Rick Gates Testifies He Committed Crimes With Paul Manafort

ALEXANDRIA, VA. — Rick Gates, Paul Manafort’s right-hand man for years, began testifying against his former boss on Monday in federal court in Alexandria, Va. He is considered the most important witness in Mr. Manafort’s trial on tax and bank fraud charges.

Asked by prosecutors whether he was involved in any criminal activity with Mr. Manafort, Mr. Gates responded, “Yes.”

Mr. Gates also testified that he and Mr. Manafort held 15 foreign bank accounts that were not disclosed to the federal government. Mr. Gates said the required financial filings were not submitted “at Mr. Manafort’s direction.”

Mr. Gates admitted to a wide variety of crimes, including bank fraud, tax fraud, money laundering, lying to federal authorities, lying in a court deposition and stealing hundreds of thousands of dollars from Mr. Manafort’s accounts by falsely claiming expenses.

While giving testimony, Mr. Gates was grim and sober-faced, frequently looking down or straight ahead — but never looking at Mr. Manafort. Mr. Manafort stared back at Mr. Gates.

The outcome of the closely watched trial, now in its second week, could hinge on whether the jury believes the testimony from Mr. Gates, 46, who has pleaded guilty to conspiracy to commit fraud and lying to federal authorities and faces a prison term of up to six years.

Mr. Gates’s testimony also underscores the trial’s stakes for the White House.

Mr. Manafort was Mr. Trump’s campaign chairman, but resigned from the campaign in August 2016 after just five months. Mr. Gates, the deputy chairman, remained on the campaign as a liaison to the Republican National Committee through the election. Mr. Gates was named deputy chairman of Mr. Trump’s inaugural campaign, raising huge sums for the event.

The trial is the first stemming from charges brought by the special counsel, Robert S. Mueller III, who is investigating Russia’s attempts to influence the 2016 election.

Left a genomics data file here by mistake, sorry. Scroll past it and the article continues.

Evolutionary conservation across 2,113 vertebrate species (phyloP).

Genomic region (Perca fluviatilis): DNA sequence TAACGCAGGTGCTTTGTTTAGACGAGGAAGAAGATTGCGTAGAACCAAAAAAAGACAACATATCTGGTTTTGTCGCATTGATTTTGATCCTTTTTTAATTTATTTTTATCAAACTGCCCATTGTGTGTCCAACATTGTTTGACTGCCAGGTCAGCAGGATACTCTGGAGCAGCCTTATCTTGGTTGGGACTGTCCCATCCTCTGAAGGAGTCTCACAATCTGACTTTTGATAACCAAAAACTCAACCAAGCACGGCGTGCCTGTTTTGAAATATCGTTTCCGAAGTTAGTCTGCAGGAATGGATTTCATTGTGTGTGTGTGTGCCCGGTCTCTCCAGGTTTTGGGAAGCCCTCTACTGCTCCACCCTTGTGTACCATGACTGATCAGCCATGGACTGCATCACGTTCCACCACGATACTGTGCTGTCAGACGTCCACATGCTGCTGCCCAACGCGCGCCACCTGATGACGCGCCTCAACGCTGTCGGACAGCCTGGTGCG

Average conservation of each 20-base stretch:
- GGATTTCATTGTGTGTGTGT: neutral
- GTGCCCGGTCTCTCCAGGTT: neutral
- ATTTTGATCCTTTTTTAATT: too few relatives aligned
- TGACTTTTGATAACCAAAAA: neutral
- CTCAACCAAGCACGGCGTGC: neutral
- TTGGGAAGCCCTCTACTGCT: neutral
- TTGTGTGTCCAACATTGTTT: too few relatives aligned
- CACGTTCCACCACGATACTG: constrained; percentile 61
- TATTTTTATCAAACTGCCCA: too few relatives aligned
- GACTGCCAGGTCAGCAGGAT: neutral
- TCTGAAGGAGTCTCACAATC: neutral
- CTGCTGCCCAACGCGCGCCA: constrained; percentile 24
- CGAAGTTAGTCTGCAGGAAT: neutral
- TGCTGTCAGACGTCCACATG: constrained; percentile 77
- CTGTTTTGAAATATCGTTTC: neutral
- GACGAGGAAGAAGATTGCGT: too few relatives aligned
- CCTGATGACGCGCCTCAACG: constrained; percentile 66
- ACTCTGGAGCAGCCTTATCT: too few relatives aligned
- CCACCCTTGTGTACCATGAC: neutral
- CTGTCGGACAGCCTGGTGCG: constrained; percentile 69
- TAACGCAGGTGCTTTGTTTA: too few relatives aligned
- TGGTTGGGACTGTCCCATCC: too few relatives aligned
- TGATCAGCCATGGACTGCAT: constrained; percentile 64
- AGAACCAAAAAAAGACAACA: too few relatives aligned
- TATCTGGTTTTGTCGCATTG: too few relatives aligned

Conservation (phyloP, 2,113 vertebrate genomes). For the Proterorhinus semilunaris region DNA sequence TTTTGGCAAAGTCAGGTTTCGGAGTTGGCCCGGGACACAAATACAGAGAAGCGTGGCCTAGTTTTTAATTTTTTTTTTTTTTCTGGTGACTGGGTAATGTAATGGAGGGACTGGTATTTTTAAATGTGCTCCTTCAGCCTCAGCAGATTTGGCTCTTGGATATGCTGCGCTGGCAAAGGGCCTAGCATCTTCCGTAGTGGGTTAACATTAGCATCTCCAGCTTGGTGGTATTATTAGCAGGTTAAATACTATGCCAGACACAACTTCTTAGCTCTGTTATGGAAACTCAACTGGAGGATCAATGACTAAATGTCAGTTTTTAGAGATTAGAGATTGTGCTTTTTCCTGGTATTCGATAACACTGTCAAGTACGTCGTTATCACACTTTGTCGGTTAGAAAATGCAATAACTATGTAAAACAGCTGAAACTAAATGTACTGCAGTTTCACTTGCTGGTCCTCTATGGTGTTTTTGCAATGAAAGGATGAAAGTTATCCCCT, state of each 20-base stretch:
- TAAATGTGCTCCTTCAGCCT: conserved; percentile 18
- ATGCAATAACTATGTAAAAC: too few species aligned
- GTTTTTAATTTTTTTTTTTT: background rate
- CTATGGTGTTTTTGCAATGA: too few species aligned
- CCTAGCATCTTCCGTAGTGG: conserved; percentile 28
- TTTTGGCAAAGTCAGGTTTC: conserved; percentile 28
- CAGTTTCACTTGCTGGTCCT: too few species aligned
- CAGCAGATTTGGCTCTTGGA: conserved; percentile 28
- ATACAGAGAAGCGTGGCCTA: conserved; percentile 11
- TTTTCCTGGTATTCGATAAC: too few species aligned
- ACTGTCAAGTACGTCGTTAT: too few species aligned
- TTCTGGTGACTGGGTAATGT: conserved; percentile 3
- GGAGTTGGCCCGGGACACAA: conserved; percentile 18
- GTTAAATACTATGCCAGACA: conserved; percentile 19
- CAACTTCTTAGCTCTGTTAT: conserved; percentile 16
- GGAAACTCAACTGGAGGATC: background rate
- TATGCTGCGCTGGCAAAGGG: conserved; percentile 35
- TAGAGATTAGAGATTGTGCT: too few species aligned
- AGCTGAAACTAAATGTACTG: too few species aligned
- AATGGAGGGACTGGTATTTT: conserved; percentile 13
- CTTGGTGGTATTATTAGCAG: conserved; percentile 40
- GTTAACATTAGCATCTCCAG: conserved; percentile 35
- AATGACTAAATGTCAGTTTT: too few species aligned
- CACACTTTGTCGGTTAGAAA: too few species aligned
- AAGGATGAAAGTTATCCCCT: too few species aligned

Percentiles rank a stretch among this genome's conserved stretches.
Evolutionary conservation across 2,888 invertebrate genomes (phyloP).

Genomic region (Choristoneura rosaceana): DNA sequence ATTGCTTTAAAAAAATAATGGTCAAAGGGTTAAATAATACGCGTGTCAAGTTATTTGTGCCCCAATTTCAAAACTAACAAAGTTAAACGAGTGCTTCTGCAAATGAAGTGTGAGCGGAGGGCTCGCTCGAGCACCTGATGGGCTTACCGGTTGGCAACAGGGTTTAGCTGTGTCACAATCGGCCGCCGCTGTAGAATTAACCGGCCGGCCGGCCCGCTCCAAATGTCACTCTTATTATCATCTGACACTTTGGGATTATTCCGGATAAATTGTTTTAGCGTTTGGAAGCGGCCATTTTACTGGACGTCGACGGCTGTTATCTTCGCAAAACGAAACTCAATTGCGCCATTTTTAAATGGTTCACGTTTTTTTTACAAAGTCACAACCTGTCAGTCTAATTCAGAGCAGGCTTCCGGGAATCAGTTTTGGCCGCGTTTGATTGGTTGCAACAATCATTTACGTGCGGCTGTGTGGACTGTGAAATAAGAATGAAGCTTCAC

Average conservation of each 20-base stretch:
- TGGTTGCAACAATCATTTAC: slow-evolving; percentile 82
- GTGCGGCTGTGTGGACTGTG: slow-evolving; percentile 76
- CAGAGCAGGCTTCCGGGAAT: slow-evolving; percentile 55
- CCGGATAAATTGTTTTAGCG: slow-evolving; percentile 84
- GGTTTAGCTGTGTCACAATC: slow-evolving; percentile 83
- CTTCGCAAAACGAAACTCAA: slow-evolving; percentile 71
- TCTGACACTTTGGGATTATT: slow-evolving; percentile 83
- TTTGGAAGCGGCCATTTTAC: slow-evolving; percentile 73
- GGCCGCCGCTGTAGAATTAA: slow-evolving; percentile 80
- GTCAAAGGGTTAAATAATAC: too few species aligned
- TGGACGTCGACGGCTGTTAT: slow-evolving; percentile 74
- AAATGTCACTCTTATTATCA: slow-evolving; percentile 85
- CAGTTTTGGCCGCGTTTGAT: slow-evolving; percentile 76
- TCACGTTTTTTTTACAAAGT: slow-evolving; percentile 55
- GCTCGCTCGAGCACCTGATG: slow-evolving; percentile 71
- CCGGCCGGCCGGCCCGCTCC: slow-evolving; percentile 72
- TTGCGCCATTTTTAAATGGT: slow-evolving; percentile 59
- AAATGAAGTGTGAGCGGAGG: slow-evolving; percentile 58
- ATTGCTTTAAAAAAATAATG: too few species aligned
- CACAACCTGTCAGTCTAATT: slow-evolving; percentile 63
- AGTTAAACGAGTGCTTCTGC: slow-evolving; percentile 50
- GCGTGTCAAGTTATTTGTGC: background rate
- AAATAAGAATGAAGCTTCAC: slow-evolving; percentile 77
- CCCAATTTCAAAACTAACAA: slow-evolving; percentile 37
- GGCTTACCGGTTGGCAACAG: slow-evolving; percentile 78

As Mr. Manafort’s most trusted aide, Mr. Gates was privy to detailed information about Mr. Manafort’s personal and business associates, including exactly how much he paid for his season sports tickets.

The prosecutors allege that Mr. Gates, with Mr. Manafort’s blessing, repeatedly lied to Mr. Manafort’s accountants about millions of dollars in income that Mr. Manafort held in the names of shell companies in Cyprus and St. Vincent and the Grenadines. They also claim that Mr. Gates helped Mr. Manafort fraudulently obtain millions in bank loans in 2015 and 2016. One of Mr. Manafort’s accountants testified that Mr. Gates demanded she send him profit and loss statements for Mr. Manafort’s political consulting firm in PDF format, which could then be converted to a Word document and doctored. When she refused, he scolded: “Poor system.”

Another accountant was more compliant, accepting financial documents from Mr. Gates that Mr. Manafort used to obtain a bank loan even though she testified that she believed the documents were fraudulent. Mr. Gates was quick to compliment her after she wrote a letter to the bank that cited the falsified documents, despite her suspicions. “Paperwork is awesome,” he wrote in one email to her.

Mr. Gates and Mr. Manafort were so close that some witnesses referred to them in one breath, almost as if they were one person. Now Mr. Gates’s testimony could help decide whether Mr. Manafort, 69, spends what could be the rest of his life in prison. The most serious of the 18 charges he faces carries a maximum of 30 years in prison.

Mr. Manafort’s attorneys hope to show that Mr. Gates stole millions of dollars from Mr. Manafort and now is blaming him for financial crimes he himself committed. Mr. Manafort’s biggest mistake, they have told the jury, is that he trusted Mr. Gates to handle his finances because he was too busy running his political consulting firm.

Before Mr. Gates was called, Mr. Manafort’s defense team cross-examined Cynthia Laporta, an accountant who handled Mr. Manafort’s tax returns. On Friday, Ms. Laporta testified that Mr. Gates gave her documents she believed were false. When Kevin Downing, one of Mr. Manafort’s attorneys, asked why she did not call Mr. Manafort, she replied: “I think in most instances, it was clear that Mr. Manafort was aware of what was going on.” She also testified that she copied Mr. Manafort on numerous emails.

Mr. Downing also presented evidence that, from 2005 to 2015, Mr. Manafort paid nearly $8.4 million in federal taxes on a $30 million adjusted gross income.